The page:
Do they feel that the franchisor exercises the right amount of control, or too much or not enough?

THE FRANCHISE AGREEMENT

This contract is the cornerstone of your relationship with the franchisor, and will form the basis of decisions regarding any future misunderstandings or disputes. The importance of reading, scrutinising and understanding this agreement, together with the disclosure document and business plan, cannot be over-emphasised. Review the paperwork very carefully with your attorney and be sure to present any discrepancies, questions or concerns to the franchisor. Get clarification in writing and don’t assume that the franchisor is responsible for something not stipulated in the agreement. Some questions to think through include:

Location

  • Is the franchisor offering you an exclusive territory for the length of the franchise agreement? Or can they sell a second or third franchise in your market area?
  • Do you have the right of first refusal to adjacent areas?
  • Will they assist you in finding a location for your operation? (And assist with site evaluation and lease agreements).
  • Do they sublet space to franchisees?
  • Have you met the field representative who works in your territory area? As you will be working together, it’s important that you get along.
  • What is the proximity of competition, and what are their respective strengths and weaknesses?
  • Are they currently operating in areas with similar demographics to your proposed territory?

The costs

  • Does the franchisor provide financing?
  • What is the total investment required and will you receive a breakdown of all the costs you stand to incur?
  • Are there any fees in addition to those described?
  • How much working capital will you need, and what help will you receive in preparing proper projections?
  • How does the franchisor use the initial franchise fees?
  • If you decide to terminate the franchise agreement, are there any costs involved?

Training and support

  • What is the extent of the training and support on offer?
  • Do existing franchisees feel that they have benefitted sufficiently from this channel?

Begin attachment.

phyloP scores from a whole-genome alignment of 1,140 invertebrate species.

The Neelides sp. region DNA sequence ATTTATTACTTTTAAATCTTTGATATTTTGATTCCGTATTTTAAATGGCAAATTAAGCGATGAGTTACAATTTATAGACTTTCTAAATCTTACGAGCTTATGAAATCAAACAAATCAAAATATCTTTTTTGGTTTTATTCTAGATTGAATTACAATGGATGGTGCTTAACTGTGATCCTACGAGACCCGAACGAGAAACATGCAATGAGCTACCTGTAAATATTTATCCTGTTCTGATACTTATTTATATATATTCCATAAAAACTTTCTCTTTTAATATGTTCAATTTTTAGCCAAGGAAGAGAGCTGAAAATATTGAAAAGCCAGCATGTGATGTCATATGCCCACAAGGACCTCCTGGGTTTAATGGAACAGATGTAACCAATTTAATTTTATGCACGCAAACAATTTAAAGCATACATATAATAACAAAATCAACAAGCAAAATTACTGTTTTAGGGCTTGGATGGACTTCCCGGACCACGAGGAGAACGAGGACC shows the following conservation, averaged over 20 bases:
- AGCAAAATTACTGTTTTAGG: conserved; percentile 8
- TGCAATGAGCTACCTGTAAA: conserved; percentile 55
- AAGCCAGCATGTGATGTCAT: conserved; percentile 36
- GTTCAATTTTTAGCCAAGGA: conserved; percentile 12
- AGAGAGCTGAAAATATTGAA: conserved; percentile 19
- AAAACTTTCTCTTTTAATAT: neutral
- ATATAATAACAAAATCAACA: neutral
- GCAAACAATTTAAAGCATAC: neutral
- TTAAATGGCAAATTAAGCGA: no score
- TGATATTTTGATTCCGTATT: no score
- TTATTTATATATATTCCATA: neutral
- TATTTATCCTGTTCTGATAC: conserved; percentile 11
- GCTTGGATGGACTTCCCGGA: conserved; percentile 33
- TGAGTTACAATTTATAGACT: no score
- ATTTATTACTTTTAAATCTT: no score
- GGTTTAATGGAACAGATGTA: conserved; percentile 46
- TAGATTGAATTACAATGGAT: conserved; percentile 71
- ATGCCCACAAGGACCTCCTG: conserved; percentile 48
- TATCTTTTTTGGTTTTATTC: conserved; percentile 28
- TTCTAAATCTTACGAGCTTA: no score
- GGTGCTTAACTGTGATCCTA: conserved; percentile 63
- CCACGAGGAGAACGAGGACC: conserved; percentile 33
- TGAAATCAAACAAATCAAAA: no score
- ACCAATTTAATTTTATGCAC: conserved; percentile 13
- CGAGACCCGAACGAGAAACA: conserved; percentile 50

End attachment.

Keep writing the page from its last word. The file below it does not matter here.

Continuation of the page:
• Is the training and support provided in line with the franchisor’s fees?

Compliance and regulations

  • Are there any obligations to the franchise company, such as supplies that have to be purchased through them?
  • Are there any restrictions on what items you may sell?
  • Are there any exceptions or conditions on the use of trademarks/symbols/names that the franchisor has?
  • What are the terms of the agreement regarding termination, modification and renewal conditions?
  • How long is an approximate time to wait between signing the contract and commencing with trade?
  • How do they handle grievances with existing franchisees?

Marketing

  • Does the marketing strategy outline how the business is going to attract new customers?
  • What is your role, as franchisee, in funding and facilitating local marketing?
  • Are there detailed advertising plans for the future, including time frames, budgets, tools etc?
  • Are there any contributions to advertising/promotional costs that you are expected to make?
  • Are you obliged to undertake advertising and promotions of your own, at your own expense? Is help offered in carrying this out?

Info you should receive

  • Make sure the franchisor supplies you with the following information:
  • Actual, average, and forecasted sales
  • Actual, average, and forecasted profits
  • Actual, average and forecasted earnings
  • Existing franchisees and their names and locations
  • Number of franchisees, financial statements and litigation history
  • Contact details of suppliers and other operators involved
  • Access to the operations and procedures manual prior to signing the franchise agreement

There are many different types of franchises, so not all these questions will be relevant. They will, however, get you thinking around the various angles involved, some of which may not have been fully clarified by the franchisor. Perhaps the last word of advice is to take your time before you commit to anything in writing. No responsible franchisor will pressurise you to make a quick decision, and the moment you are urged to sign in a hurry, you should terminate negotiations at once.   YB